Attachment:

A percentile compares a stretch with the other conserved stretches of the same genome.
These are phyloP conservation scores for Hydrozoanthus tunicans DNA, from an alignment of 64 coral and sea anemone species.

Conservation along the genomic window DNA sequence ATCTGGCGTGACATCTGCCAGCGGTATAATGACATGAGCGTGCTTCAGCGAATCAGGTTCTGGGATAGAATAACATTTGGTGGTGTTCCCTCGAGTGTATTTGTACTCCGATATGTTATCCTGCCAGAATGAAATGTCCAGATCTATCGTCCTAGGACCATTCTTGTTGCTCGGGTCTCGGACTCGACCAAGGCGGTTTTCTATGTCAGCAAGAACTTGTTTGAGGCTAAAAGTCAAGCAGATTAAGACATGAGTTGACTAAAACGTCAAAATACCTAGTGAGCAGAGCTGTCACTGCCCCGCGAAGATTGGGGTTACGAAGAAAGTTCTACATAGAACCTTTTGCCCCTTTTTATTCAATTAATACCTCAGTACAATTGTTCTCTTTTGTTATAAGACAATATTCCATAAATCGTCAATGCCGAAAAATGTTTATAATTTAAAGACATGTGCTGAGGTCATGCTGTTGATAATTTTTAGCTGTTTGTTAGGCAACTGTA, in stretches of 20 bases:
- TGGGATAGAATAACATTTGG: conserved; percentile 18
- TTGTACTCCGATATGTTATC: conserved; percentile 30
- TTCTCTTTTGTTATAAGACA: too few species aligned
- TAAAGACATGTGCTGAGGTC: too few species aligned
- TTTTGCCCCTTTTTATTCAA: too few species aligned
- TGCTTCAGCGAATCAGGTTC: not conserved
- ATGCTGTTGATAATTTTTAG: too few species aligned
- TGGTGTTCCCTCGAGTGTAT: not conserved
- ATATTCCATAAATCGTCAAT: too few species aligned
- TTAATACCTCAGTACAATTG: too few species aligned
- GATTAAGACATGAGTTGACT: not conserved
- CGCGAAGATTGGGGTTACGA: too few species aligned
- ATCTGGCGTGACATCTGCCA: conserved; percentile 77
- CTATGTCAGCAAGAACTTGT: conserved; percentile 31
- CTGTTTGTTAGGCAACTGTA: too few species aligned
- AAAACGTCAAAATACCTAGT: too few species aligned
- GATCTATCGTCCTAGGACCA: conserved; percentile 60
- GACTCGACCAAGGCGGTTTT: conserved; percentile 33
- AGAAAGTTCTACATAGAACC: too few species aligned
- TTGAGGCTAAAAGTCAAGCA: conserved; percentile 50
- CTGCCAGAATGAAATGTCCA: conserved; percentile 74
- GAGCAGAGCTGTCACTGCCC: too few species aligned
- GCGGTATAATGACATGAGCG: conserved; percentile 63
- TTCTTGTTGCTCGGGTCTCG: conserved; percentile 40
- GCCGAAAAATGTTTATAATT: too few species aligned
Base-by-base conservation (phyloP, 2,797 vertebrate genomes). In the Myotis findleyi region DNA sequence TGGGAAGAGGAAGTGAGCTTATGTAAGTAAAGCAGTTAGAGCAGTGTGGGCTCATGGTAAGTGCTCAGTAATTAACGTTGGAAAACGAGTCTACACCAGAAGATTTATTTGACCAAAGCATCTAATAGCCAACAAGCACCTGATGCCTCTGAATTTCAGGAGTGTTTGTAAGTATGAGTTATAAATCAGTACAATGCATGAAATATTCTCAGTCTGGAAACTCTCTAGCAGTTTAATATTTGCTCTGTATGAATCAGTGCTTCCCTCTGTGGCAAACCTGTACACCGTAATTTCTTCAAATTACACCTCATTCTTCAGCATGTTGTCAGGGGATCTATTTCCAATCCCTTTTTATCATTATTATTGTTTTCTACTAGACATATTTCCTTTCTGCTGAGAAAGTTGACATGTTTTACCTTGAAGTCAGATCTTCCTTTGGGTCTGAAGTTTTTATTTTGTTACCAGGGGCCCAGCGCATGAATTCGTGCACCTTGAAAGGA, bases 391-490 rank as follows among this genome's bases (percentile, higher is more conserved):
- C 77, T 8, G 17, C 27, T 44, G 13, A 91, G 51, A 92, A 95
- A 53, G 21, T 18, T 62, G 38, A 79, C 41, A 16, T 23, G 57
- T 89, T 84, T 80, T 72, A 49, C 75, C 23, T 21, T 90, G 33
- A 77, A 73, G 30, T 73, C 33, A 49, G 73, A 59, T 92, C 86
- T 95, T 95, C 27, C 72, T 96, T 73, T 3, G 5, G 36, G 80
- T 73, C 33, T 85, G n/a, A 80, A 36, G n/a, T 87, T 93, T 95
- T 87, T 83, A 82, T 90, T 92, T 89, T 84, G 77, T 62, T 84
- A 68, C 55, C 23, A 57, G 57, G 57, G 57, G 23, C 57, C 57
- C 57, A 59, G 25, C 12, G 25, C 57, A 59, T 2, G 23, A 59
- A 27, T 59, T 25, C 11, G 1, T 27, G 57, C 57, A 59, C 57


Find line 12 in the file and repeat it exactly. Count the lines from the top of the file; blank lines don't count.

- ATATTCCATAAATCGTCAAT: too few species aligned